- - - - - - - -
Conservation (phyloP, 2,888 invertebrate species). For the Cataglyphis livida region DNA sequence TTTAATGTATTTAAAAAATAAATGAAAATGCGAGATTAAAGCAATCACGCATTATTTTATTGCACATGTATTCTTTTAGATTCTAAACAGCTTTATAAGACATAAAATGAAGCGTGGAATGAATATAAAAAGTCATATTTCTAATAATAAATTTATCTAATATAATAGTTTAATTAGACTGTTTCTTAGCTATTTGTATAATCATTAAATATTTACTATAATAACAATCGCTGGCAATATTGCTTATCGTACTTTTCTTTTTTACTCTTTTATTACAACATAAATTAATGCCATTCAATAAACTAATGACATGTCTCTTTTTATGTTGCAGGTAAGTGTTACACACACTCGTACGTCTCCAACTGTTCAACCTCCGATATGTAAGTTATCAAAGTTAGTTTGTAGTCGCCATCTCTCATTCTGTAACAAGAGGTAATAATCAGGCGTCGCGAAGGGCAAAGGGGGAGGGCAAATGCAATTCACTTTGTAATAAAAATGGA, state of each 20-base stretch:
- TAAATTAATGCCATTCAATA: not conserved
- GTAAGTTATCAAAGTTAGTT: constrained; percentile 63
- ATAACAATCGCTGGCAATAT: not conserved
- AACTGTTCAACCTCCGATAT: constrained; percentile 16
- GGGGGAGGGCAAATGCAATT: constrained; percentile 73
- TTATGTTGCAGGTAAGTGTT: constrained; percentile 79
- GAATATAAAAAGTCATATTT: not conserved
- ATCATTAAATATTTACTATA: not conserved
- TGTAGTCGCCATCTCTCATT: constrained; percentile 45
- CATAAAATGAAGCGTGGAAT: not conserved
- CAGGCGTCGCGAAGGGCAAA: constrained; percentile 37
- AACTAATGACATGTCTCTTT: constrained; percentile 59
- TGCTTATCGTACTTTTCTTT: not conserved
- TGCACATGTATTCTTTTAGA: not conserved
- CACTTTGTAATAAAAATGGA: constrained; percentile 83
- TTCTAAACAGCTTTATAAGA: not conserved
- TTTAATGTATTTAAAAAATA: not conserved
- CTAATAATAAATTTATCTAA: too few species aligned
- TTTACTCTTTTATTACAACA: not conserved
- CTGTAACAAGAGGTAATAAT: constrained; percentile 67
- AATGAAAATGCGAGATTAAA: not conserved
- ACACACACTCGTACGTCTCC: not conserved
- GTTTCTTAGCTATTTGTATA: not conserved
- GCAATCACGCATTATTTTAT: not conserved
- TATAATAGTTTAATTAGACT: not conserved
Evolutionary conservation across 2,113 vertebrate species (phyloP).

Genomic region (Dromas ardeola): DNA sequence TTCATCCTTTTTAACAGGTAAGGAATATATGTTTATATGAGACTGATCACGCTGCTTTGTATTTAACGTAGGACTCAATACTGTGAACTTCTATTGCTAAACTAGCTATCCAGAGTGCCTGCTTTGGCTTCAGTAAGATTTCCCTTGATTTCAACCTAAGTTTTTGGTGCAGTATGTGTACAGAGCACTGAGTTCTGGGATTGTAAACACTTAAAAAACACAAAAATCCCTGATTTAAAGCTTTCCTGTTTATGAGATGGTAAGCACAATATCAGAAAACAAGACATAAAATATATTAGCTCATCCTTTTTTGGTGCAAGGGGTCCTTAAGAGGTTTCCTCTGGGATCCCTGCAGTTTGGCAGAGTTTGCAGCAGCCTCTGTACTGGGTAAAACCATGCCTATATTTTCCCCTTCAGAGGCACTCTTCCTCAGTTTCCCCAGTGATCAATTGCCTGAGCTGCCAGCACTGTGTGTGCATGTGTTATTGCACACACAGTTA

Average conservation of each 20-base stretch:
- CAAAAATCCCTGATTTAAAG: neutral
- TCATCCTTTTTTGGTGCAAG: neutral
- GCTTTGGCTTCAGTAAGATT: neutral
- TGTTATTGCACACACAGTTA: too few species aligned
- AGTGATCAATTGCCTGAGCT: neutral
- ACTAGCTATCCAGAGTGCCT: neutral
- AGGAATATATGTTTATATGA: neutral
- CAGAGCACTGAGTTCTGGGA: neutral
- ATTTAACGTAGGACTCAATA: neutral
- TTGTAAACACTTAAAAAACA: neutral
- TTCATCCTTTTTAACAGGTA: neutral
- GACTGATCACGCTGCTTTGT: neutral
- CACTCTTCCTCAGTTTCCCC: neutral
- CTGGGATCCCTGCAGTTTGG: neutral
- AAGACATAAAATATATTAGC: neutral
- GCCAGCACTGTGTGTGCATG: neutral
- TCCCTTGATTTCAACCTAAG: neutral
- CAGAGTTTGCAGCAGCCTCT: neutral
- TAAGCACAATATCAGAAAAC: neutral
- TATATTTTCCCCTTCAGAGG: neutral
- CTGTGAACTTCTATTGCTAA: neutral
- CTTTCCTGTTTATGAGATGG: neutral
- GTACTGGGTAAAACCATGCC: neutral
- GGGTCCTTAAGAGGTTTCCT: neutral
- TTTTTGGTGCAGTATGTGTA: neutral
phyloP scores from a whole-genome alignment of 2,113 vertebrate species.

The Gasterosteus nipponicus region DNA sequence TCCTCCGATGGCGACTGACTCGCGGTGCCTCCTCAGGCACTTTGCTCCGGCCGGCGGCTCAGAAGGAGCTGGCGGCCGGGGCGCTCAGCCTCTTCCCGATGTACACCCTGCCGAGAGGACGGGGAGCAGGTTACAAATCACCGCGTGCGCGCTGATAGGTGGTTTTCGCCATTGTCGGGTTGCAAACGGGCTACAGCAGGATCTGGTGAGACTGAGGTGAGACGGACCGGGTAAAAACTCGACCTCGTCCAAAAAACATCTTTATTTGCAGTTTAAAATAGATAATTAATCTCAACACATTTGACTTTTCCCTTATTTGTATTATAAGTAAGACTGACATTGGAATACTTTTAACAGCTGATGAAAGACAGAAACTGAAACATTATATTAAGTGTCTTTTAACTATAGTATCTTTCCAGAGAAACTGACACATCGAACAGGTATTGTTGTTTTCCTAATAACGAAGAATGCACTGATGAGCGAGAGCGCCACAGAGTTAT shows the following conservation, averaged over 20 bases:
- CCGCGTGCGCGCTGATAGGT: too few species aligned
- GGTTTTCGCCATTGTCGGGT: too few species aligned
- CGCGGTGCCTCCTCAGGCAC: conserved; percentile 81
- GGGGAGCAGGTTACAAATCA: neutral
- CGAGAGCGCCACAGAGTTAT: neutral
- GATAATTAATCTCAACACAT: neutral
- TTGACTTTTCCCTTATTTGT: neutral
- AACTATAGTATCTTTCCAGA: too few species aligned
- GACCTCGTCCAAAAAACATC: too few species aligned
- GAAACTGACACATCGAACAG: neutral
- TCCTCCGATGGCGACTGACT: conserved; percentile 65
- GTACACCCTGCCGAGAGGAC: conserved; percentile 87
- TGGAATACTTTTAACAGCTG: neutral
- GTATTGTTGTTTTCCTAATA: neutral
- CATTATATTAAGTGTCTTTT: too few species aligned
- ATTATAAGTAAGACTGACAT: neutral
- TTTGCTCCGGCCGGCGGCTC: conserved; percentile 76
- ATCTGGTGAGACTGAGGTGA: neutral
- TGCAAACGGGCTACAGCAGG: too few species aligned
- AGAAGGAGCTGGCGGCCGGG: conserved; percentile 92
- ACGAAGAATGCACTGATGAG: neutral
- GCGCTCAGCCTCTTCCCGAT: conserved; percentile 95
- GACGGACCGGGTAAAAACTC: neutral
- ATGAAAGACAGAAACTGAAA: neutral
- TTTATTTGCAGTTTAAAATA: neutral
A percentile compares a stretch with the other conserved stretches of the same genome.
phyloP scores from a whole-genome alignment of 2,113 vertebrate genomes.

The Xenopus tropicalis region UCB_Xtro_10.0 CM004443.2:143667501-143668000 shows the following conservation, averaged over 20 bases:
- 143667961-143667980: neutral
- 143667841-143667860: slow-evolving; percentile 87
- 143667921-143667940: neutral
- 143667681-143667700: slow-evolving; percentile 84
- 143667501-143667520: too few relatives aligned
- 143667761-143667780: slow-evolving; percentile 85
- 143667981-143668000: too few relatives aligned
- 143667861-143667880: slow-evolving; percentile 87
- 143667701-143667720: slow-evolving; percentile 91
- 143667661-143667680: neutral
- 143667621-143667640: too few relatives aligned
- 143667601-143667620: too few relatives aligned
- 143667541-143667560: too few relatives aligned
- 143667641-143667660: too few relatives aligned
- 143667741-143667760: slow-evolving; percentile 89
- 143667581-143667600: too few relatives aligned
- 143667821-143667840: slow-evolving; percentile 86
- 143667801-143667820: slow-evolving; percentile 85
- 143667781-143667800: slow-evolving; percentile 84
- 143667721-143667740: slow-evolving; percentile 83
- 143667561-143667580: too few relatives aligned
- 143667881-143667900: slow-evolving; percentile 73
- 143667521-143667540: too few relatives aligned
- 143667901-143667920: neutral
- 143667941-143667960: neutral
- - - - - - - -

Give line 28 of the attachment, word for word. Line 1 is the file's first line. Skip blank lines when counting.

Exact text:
Genomic region (Dromas ardeola): DNA sequence TTCATCCTTTTTAACAGGTAAGGAATATATGTTTATATGAGACTGATCACGCTGCTTTGTATTTAACGTAGGACTCAATACTGTGAACTTCTATTGCTAAACTAGCTATCCAGAGTGCCTGCTTTGGCTTCAGTAAGATTTCCCTTGATTTCAACCTAAGTTTTTGGTGCAGTATGTGTACAGAGCACTGAGTTCTGGGATTGTAAACACTTAAAAAACACAAAAATCCCTGATTTAAAGCTTTCCTGTTTATGAGATGGTAAGCACAATATCAGAAAACAAGACATAAAATATATTAGCTCATCCTTTTTTGGTGCAAGGGGTCCTTAAGAGGTTTCCTCTGGGATCCCTGCAGTTTGGCAGAGTTTGCAGCAGCCTCTGTACTGGGTAAAACCATGCCTATATTTTCCCCTTCAGAGGCACTCTTCCTCAGTTTCCCCAGTGATCAATTGCCTGAGCTGCCAGCACTGTGTGTGCATGTGTTATTGCACACACAGTTA